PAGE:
Last Updated on May 5, 2015, by eNotes Editorial. Word Count: 968
In the prologue to Slapstick: Or, Lonesome No More! Vonnegut writes, “This is the closest I will ever come to writing an autobiography.” That may seem surprising, given that the protagonist is a seven-foot, six-inch neanderthaloid with seven fingers on each hand and six nipples, but he clarifies his point by saying: “It is about what life feels like to me.” He calls it “grotesque situational comedy,” and that seems an apt description of the bizarre content of this novel. He also dedicates the novel to comedians Laurel and Hardy, who “did their best with every test.” There is a lot of that spirit in the novel, too.
Wilbur Swain and his twin, Eliza, are born so abnormal that their parents send them to be raised in a distant, obscure mansion. While they learn to behave like idiots in public because that is expected of creatures who look like them, they are actually capable of great intelligence so long as they are together. Separated, they become dull. Yet separated they are for most of their lives. Wilbur goes on to become president of the United States on the campaign slogan “Lonesome No More!” (which is also the novel’s subtitle). As president, Wilbur institutes a system of artificial extended families, wherein everyone is issued a new middle name by the government and thus inherits a whole set of new relatives of the same name. Wilbur, however, comes to preside over a country which, under the impact of variable gravity, the Albanian flu, and the “Green Death,” is disintegrating into warring dukedoms and states. He ends his days living among the ruins of Manhattan.
The world of this novel is one of hyperbolic distortion. In that respect it is heightened slapstick, the world rendered in manic-depressive surrealism. Vonnegut has amused with invented religions before, but the Church of Jesus Christ the Kidnapped, whose believers constantly snap their heads to look over their shoulders in the hope of seeing their abducted savior, seems peculiarly suited to this novel, in which so much of the humor is visual. Similarly, the Chinese experiments that vary gravity, so that on some days bridges collapse and elevator cables snap, while on others all men have erections and can toss a manhole cover like a discus, emulate the broad, often painful comedy of slapstick.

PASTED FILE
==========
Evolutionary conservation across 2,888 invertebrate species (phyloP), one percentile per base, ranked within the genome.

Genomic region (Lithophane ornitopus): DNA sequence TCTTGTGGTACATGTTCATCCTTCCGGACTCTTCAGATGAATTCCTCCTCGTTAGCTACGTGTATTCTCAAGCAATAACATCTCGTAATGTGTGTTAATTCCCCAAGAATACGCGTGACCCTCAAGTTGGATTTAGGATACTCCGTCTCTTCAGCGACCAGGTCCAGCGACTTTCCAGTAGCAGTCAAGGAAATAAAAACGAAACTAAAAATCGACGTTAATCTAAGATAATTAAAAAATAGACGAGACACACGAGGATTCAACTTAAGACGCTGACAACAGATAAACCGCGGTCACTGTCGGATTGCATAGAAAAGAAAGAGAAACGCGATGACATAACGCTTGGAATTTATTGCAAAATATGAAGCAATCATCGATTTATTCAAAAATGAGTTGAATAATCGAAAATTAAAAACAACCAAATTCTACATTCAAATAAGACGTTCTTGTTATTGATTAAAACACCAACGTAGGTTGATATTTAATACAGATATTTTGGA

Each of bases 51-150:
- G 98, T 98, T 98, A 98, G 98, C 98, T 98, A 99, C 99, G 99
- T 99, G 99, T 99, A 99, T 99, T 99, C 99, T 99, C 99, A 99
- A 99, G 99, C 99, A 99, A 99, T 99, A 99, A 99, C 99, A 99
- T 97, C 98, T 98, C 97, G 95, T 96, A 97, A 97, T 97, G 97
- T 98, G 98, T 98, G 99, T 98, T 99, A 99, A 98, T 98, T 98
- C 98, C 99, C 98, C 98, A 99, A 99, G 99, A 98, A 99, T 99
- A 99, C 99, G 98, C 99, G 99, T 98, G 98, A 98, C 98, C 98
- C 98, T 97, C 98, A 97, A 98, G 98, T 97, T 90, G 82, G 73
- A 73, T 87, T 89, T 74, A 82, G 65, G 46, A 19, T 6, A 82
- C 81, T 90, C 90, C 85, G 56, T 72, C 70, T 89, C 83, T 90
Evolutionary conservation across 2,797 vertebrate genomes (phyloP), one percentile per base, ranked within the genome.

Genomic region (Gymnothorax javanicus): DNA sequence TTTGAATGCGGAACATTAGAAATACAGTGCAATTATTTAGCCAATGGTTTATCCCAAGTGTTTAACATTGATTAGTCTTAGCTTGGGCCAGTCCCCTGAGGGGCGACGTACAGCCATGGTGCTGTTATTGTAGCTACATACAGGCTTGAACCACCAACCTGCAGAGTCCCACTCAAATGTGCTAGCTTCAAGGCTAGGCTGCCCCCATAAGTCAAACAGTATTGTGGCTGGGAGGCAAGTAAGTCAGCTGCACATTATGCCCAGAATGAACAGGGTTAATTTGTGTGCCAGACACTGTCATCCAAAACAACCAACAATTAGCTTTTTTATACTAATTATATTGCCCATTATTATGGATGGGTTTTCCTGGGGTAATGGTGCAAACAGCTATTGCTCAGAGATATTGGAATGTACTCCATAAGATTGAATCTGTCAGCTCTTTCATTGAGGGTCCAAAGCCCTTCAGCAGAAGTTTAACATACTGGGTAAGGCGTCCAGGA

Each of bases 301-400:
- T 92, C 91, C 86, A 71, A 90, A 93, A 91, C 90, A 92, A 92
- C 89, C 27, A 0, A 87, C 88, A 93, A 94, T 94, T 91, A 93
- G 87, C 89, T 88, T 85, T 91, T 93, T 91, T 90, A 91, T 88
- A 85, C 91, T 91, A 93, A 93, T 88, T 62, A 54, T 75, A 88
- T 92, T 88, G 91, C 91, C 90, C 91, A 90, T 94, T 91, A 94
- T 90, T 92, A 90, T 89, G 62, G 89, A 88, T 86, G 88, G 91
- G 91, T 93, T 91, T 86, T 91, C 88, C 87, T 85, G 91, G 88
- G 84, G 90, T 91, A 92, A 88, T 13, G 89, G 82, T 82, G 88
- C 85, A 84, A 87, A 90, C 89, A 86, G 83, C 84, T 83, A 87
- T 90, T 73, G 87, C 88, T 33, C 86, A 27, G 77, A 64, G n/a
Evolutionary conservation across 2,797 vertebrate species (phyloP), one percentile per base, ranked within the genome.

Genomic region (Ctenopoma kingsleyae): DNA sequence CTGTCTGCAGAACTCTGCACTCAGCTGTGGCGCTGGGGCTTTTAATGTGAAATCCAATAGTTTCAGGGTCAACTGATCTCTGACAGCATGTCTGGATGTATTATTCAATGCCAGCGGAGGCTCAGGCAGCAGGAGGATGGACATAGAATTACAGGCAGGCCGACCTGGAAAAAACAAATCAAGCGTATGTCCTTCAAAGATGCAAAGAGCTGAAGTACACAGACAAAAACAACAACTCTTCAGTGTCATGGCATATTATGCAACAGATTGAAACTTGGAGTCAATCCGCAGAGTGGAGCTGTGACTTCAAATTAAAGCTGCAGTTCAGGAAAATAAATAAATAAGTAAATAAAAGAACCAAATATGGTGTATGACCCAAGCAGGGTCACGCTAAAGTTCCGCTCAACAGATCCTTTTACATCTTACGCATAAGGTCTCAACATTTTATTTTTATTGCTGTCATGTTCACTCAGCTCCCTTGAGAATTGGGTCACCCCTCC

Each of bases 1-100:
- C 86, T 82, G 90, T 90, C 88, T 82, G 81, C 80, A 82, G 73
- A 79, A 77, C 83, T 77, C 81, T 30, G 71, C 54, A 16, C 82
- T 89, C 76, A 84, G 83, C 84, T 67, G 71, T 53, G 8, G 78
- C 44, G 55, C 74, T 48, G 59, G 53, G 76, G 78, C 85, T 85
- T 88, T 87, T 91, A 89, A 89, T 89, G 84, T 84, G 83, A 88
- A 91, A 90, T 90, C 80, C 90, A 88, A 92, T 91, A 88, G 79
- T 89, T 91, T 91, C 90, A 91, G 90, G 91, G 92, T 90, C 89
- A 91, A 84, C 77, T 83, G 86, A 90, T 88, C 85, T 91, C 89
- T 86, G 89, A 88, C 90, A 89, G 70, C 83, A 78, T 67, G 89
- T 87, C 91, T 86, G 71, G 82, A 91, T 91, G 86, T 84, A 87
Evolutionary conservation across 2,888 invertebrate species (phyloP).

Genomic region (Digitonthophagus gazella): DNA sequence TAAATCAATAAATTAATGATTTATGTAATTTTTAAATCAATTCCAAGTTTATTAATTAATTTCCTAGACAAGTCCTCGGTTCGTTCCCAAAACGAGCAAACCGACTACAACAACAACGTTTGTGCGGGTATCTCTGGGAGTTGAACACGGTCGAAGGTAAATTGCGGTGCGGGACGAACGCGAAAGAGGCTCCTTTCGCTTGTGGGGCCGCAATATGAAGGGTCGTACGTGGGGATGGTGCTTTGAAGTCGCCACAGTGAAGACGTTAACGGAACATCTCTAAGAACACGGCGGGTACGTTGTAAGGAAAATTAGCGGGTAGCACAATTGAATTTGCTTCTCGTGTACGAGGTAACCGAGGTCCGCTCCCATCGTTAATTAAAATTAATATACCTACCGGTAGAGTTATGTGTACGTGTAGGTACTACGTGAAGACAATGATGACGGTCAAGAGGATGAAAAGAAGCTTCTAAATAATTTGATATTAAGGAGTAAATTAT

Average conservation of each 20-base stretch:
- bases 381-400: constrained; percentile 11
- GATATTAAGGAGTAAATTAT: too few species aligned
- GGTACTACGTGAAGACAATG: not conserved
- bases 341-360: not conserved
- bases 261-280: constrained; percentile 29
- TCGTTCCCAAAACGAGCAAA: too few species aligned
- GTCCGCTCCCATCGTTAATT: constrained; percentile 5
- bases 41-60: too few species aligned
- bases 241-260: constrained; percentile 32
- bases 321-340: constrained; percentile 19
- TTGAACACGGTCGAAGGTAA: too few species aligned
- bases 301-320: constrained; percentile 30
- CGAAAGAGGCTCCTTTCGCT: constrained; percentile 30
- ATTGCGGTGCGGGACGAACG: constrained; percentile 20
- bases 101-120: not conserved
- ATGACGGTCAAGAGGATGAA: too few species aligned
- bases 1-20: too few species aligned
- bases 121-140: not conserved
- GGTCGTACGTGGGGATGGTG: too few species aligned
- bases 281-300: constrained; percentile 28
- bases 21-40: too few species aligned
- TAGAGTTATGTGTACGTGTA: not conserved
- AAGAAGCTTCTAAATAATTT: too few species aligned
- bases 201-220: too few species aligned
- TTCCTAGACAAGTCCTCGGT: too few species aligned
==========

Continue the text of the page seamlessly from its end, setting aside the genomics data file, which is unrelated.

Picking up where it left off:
Vonnegut’s “grotesque situational comedy” includes an impression of his personal life as well as the national. He speaks of how his sister Alice loved slapstick comedy and describes how, when she heard that her husband had been killed as she herself was dying of cancer, commented, “Slapstick.” That situation, with both parents dying within days of each other in tragic circumstances and leaving four young children, is a good example of the kind of real-life grotesquerie that contributes to Vonnegut’s vision in Slapstick. The close relationship of Eliza and Wilbur may be seen as a play on Vonnegut’s closeness to Alice, whom he describes as still the imagined audience for most of his writing. Similarly, Wilbur’s dependence on “tri-benzo-Deportamil” may be a slapstick rendition of the author’s own use of antidepressant drugs at one point in his life.
“Lonesome No More!” is a slogan Vonnegut actually suggested that vice presidential candidate Sargent Shriver might use during the 1972 election campaign. Believing that the large, extended family of relatives living in proximity has virtually ceased to exist in America and that the small nuclear family is incapable of fulfilling the same role, Vonnegut has argued seriously that other kinds of social groupings are needed to support the individual. When he went to Biafra during the Nigerian civil war, he was most impressed with how tribal families operated, and this experience gave rise to the artificial extended families presented in Slapstick. The idea is treated humorously and shown with limitations, but the problem of individual isolation and loneliness within American society is one Vonnegut has always taken seriously.
His return to the theme of love in this novel is also familiar. Eliza’s argument that saying “I love you” to someone leaves them no option but the obligatory “I love you, too” echoes those exchanges in the same words and the same tone in Player Piano. Romantic love—and here, sibling love becomes erotic—remains volatile, emotional, and undependable. Vonnegut again reasserts the superiority of “common human decency,” of treating others with respect and consideration. There are other reiterations from earlier work. The name Bernard O’Hare—actually that of a wartime buddy—is used again, and Norman Mushari reappears. There is even the reappearance of a boring Paradise. These “in jokes” become part of the humor of the novel.
Some of the humor has aroused criticism of Slapstick as being cavalier with serious issues and carelessly dismissive. The repeated, interspersed uses of “Hi ho” and “And so on” particularly draw ire. They are the words of a first-person narrator, however, and one who is frequently high on “tri-benzo-Deportamil” and having to describe cataclysmic events beyond his control. The phrases and the tone are as much an invocation of the slapstick films of Laurel and Hardy, to whom the book is dedicated, as are the caricatures and exaggerated actions. That tone changes in the ending, where Wilbur has died and a third-person narrator takes over. The account of his granddaughter Melody’s journey to share Wilbur’s old age is a touching and affirmative one. Her act is one of family love, and the story of how she is helped along the way by other people, not only those of her extended family, and by birds and animals, is a warmly affirmative one. Closing the novel with “Das Ende” is Vonnegut’s gesture to the large, close-knit, German-speaking family that once existed in Indianapolis, as described in the prologue.
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